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On the Dunes

Dunes in Gale crater. Credit: NASA/JPL-Caltech/MSSS

Dunes in Gale crater. Credit: NASA/JPL-Caltech/MSSS

 

Jul 21, 2016

Curiosity is analyzing “dark dunes” on Mars.

Recently, the Mars Science Laboratory (MSL) known as “Curiosity” arrived at a vast dune field in Gale Crater. Curiosity was launched on November 26, 2011 on a two-year mission. However, in December 2012 its sojourn on Mars was extended indefinitely.

It is assumed that sand dunes on Earth are created when wind and rain erode rocks over eons of time, providing the sedimentary dust particles necessary for deserts like those in Namibia, to form. High winds are also needed to lift and carry the sediment, eventually piling it up in drifts. Sand dunes on Earth are normally seen to move across the landscape through wind action. Enormous volumes of soil, in the millions of tons, are transported around the planet every year because of weather patterns.

When planetary scientists find sand dunes on other planets, the natural assumption is that similar activity created similar formations. In other words, if dunes are formed by actions common on Earth, those same actions must be affecting their creation elsewhere. Although the Martian environment is not conducive to Earth-like erosion, the landforms are so much alike that mission specialists believe that Mars was once capable of sustaining winds and rain.

Sand dunes and ripples do not move around Mars, at least as far as any observations can demonstrate. From the time of the Viking orbiter until the HiRise camera system, no dunes have been seen to move at all despite several planet-wide dust storms. Some research has suggested that a small dune on Mars might take more than a thousand years to move a meter. This is due to the low pressure of the Martian atmosphere—there is not enough force to push the particles.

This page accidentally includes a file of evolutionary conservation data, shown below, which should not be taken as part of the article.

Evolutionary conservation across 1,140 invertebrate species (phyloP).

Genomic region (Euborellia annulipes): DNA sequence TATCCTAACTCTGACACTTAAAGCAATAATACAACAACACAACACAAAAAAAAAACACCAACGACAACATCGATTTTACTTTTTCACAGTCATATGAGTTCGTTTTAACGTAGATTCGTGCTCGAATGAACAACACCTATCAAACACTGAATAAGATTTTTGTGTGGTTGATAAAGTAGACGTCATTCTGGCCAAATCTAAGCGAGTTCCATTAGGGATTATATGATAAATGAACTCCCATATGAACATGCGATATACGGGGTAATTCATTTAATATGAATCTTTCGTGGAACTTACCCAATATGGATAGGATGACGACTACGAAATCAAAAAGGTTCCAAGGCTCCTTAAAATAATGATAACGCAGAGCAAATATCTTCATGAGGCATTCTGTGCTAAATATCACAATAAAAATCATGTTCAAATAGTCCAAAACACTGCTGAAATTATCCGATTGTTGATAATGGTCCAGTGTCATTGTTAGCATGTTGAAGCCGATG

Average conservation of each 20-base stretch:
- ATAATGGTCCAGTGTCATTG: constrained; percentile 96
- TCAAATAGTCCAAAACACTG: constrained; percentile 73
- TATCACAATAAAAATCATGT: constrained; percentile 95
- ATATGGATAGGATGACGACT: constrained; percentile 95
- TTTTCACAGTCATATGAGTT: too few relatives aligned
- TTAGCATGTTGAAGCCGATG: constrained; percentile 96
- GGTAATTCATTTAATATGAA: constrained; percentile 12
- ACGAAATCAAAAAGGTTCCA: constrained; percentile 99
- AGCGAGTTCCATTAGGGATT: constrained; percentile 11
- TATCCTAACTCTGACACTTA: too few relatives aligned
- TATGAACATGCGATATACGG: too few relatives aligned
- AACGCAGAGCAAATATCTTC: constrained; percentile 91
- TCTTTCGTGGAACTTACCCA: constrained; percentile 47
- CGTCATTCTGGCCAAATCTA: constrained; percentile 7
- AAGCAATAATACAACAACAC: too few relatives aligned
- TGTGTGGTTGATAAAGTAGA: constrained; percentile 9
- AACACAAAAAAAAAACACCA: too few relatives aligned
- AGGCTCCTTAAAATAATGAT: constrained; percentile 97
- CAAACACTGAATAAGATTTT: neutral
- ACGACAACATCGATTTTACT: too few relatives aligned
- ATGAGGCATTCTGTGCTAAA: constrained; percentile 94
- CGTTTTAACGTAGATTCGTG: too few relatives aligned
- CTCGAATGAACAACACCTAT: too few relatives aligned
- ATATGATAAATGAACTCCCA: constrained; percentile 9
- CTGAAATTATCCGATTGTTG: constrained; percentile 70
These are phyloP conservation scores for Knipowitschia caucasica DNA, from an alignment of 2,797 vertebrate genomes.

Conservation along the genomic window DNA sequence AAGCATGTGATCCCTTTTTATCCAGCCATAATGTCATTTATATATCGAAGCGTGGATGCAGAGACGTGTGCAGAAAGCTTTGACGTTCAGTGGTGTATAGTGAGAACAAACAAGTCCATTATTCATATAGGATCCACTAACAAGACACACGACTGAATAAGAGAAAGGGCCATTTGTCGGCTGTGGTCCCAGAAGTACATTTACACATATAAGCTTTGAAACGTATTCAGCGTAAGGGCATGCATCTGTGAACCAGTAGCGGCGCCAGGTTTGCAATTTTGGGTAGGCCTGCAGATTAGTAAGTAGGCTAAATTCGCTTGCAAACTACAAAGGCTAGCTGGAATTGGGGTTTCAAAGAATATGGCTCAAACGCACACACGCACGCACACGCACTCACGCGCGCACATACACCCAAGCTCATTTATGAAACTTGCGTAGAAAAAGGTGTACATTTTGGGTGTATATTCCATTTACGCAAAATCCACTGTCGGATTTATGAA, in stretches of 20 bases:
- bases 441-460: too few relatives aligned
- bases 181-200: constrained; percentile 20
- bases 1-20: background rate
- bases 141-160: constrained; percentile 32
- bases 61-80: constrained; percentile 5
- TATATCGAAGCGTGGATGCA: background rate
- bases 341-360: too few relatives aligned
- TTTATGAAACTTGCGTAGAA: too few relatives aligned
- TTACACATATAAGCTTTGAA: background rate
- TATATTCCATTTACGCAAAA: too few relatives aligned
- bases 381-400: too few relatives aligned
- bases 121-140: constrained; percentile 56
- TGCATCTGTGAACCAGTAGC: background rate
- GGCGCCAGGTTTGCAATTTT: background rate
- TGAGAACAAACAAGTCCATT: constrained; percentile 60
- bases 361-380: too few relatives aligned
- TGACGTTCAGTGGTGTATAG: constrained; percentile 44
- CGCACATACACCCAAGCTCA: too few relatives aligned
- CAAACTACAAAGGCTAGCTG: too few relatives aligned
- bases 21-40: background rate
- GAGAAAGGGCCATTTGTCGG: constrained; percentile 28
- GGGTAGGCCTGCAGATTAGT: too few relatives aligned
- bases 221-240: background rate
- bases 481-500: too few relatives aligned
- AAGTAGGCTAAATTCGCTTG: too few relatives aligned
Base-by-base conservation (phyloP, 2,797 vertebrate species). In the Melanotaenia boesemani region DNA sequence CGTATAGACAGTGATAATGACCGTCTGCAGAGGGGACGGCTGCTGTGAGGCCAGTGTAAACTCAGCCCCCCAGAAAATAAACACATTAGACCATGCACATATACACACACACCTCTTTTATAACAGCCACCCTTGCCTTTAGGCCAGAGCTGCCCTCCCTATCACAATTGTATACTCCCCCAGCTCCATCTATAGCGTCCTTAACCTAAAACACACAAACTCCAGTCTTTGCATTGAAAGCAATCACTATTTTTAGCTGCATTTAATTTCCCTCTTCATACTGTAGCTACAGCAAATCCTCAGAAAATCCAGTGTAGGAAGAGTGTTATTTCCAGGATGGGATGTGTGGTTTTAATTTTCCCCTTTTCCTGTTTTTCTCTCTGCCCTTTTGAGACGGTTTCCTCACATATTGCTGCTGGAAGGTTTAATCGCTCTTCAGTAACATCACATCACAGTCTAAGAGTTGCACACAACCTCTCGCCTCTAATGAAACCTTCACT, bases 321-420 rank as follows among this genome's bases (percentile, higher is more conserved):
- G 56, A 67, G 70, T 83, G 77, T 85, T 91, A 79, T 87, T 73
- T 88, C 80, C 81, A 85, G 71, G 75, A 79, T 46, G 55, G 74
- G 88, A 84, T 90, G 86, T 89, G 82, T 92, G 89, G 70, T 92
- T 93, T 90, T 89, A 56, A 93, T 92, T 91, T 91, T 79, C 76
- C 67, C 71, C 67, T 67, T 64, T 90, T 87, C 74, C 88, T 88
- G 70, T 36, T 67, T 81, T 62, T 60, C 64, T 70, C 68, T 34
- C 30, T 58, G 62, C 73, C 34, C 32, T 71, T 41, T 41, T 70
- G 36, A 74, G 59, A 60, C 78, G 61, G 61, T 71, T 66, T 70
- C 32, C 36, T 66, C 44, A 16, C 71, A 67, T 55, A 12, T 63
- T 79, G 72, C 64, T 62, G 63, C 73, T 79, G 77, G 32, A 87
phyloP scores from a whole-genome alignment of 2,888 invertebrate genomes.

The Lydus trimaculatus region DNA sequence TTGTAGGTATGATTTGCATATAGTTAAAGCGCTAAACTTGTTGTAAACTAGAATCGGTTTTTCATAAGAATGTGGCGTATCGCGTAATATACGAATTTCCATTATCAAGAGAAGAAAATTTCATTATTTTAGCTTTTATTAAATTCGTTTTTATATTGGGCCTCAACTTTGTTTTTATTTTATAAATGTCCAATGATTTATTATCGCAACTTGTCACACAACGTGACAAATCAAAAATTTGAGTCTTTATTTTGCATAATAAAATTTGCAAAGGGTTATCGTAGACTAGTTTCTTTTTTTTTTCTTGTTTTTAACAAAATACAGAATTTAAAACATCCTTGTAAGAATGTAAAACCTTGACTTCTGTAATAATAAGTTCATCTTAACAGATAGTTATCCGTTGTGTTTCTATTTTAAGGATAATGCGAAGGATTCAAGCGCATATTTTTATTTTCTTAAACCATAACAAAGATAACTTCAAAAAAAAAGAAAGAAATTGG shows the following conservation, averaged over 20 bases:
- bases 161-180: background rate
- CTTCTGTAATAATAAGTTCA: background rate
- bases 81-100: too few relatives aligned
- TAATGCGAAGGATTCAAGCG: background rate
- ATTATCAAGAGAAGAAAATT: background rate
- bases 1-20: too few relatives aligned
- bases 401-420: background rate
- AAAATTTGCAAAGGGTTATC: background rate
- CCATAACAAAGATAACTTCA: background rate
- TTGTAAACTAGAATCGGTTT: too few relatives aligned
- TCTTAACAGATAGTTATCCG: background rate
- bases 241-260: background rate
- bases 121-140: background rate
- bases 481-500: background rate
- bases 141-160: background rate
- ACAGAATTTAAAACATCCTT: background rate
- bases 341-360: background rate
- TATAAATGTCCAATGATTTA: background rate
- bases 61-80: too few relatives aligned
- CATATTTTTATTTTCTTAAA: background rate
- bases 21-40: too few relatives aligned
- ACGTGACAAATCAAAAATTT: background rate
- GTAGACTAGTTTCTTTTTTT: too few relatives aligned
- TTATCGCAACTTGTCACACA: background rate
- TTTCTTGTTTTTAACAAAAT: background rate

In fact, some dune formations on Mars appear to be frozen in place with a crusty surface that looks as if it has been eroded. Electrical theorists predict that the more scientists learn about these formations the less plausible the traditional explanations will become. It was unfortunate that a landing mishap damaged the wind sensors on Curiosity.

Most formative processes on Mars seem to bear little actual resemblance to textbook geology. The lack of movement and the hardness of the dunes suggests that they were solidified and have remained in place since they were initially formed. In other words, they were glassified and fused together into immobile structures while retaining the appearance of loosely piled sand. Cathode sputtering and subsequent electrical deposition of the finely divided material onto oppositely charged regions across the surface could explain the ersatz dunes.

There is also the fractal-like reduction in scale when considering ripples and dunes. Even small dune “tendrils” have smaller ripples. Dune crests like those in Gale crater can be 100 meters high, while the tendrils are no more than ten centimeters but with the same morphology. What aeolian process can account for this progressive fractal reduction in scale? In electrical terms this is no anomaly since plasma discharges are scalar across many orders of magnitude.

NASA scientists often refer to what they find on Mars as “mysterious” or “puzzling”. The reason for the confusion is the problem of reverse application. Earth should not be used to explain the Solar System. The geological patterns found elsewhere deserve alternative viewpoints. The entire issue of Martian ripples is a case in point.

Stephen Smith

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